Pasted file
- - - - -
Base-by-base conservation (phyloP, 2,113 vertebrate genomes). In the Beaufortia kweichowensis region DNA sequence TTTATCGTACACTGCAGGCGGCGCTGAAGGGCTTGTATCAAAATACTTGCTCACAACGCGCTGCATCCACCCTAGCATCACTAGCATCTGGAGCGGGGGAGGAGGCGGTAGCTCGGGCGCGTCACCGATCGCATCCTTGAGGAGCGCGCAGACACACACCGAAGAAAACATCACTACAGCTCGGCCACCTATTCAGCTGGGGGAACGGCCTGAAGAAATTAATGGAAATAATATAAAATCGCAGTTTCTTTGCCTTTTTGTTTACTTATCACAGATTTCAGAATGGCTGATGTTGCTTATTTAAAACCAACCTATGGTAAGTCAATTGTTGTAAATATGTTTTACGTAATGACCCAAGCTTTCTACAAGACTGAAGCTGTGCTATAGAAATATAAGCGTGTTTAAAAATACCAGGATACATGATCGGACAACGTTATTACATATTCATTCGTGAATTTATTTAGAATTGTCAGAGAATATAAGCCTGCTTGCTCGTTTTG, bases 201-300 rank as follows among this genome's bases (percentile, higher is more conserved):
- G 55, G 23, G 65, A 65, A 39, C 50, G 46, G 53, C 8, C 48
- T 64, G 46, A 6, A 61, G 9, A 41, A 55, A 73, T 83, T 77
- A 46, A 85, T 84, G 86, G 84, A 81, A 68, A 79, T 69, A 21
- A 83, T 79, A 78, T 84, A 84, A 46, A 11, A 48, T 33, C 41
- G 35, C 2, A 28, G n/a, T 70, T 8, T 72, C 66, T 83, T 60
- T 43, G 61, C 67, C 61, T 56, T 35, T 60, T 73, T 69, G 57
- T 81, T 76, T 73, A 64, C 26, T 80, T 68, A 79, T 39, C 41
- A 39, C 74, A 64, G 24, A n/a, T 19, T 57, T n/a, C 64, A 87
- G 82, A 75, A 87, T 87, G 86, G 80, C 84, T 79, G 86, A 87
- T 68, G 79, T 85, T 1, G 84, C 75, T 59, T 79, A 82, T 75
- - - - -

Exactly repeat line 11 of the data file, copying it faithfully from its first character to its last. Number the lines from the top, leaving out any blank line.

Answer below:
- T 68, G 79, T 85, T 1, G 84, C 75, T 59, T 79, A 82, T 75